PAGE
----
Our battalion recently hosted a FRG Family Night (aka battalion-level FRG meeting). Our theme?  Caution: Deployment Challenges Ahead.  Our message for the evening was that challenges are sure to arise during the deployment but we're all in this together.  We want our FRG to provide as much information and share as many resources as possible to cope with the challenges that are to come.

During the meeting, we showed photos of our Soldiers from downrange, shared information with Families, and earned our "Self Care Cards" from the hospital representative (which allows card holders to receive free over-the-counter medications from on-post pharmacies).  After the formal part of the meeting, we split into company-level FRGs so that FRG Leaders could talk company business with their Families.  Our Family Readiness Support Assistant (FRSA) and Rear Detachment Commander (RDC) made rounds to each group to answer questions and record any issues that needed further review.

For the kids, we wanted to create a memory-making craft.  Hopefully, it would also serve as a tool for the kids to deal with some of the emotions they will experience during this deployment.  Our volunteers started by having the children sculpt with homemade play-dough. Suggestions were given for the kids ... "Make two hearts with your play-dough ... Now try to create a red dragon!" This turned out to be a really good "filler" activity until all the kids arrived.

One of the play-dough red dragons!
Volunteers led the kids in a discussion of our theme for the night, "Deployment: Challenges Ahead."  Each child had a set of peel-and-stick stickers (found at Hobby Lobby) that matched the traffic signs on the worksheet below.  As a volunteer read the worksheet, kids were peeling and sticking traffic sign stickers onto their page.  It was an easy, hands-on way to make sure kids got the message that they always have somewhere to turn when they experience deployment challenges.
Next, a volunteer read from the book, The Wishing Tree by Mary Redman.

The Wishing Tree
The Wishing Tree is a wonderful story about a girl who stays close to her deployed dad by writing to him on yellow ribbons that she attaches to her "wishing tree." 
Afterwards, the kids all chose their very own "wishing tree" and decorated a strip of paper cut to fit the soup can that served as the base of the tree.  For decorations, we provided crayons, markers, and a variety of peel-and-stick stickers.

Children working on their "Wishing Trees."
The kids really enjoyed tying on notes to their deployed Soldiers.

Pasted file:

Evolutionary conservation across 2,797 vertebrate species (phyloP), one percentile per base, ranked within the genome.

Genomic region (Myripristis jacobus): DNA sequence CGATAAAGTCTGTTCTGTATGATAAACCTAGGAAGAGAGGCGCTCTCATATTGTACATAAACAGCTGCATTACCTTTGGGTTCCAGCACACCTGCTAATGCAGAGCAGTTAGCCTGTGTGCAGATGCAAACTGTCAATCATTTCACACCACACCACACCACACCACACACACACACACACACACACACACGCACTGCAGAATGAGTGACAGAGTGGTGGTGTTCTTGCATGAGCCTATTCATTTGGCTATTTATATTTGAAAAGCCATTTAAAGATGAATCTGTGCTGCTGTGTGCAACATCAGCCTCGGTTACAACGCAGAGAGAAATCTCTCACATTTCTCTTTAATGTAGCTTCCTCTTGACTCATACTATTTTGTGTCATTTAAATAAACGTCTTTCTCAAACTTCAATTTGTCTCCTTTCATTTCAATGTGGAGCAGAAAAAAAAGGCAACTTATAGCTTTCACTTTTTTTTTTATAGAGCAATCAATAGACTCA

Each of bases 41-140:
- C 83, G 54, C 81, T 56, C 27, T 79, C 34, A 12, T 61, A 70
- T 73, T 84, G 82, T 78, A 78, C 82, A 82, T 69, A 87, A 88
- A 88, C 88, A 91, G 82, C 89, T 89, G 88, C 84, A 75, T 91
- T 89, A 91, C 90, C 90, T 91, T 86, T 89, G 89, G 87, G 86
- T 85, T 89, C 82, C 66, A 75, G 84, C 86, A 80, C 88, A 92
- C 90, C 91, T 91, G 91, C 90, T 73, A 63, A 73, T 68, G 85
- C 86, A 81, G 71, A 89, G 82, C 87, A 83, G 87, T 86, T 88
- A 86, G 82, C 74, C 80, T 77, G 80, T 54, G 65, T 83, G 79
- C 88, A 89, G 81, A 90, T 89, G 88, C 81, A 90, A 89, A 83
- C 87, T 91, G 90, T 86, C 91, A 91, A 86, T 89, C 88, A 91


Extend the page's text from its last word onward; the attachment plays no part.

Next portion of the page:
It seemed to be a hit with the kids and they enjoyed writing notes on yellow ribbons then tying them to their trees.  We provided enough ribbon for each child to get started, but Families will have to add to that for the kids to continue to utilize their wishing tree.

This is how we made our "wishing" trees:

Items Needed:
  • sturdy branches
  • empty, clean soup cans
  • Plaster of Paris or "Pottery Plaster"
  • bucket or bowl to mix the plaster, water, wooden or metal spoon
  • construction paper, scissors
  • clear tape
  • decorations for the construction paper wraps: crayons, markers, stickers
  • strips of yellow ribbon (big enough to write a short message on)
A volunteer cut branches from her back yard and donated 35 sturdy tree limbs for us to use.  One afternoon, a couple of us got together and used empty soup cans and something called "Pottery Plaster" to create the base.  (I went to Hobby Lobby in search of Plaster of Paris but this is what I found instead.)  We followed the directions on the "Pottery Plaster" container to create a pancake-batter-like mix, poured the mix into the clean soup cans (to a little over half full), then inserted one tree limb per can.  It dries fairly quickly so we had to make sure the trees were standing straight as they dried.

Before the meeting, we cut several strips of construction paper to fit around the soup cans.  At the meeting, we let kids pick their strip and decorate it before wrapping around the soup can base.  We also cut yellow ribbon into strips so the kids could leave with 3 - 4 yellow ribbons on their trees. 

Other ideas for Families to do on their own:  add stones, glitter, marbles, or other decorations to fill up the rest of the soup can; add more decorations to the construction paper wrap; add more ribbon or tie notecards to the branches with notes to the Soldier on them.

We were pleased with the outcome of our wishing trees and look forward to more fun projects in the future!


  1. I love this idea! Thanks so much for sharing. How nice to have activities that let the kids know they are a meaningful part of the FRG!

  1. Hi- I was just wondering what type of pens you used to write on the ribbon. I'm going to have our ladies make this as well but the sharpies bleed on ribbon. Was wondering if I should have them make wishes on construction paper leaves instead, or write the wishes in a little journal and just tie plain ribbons on the branches? Thanks!

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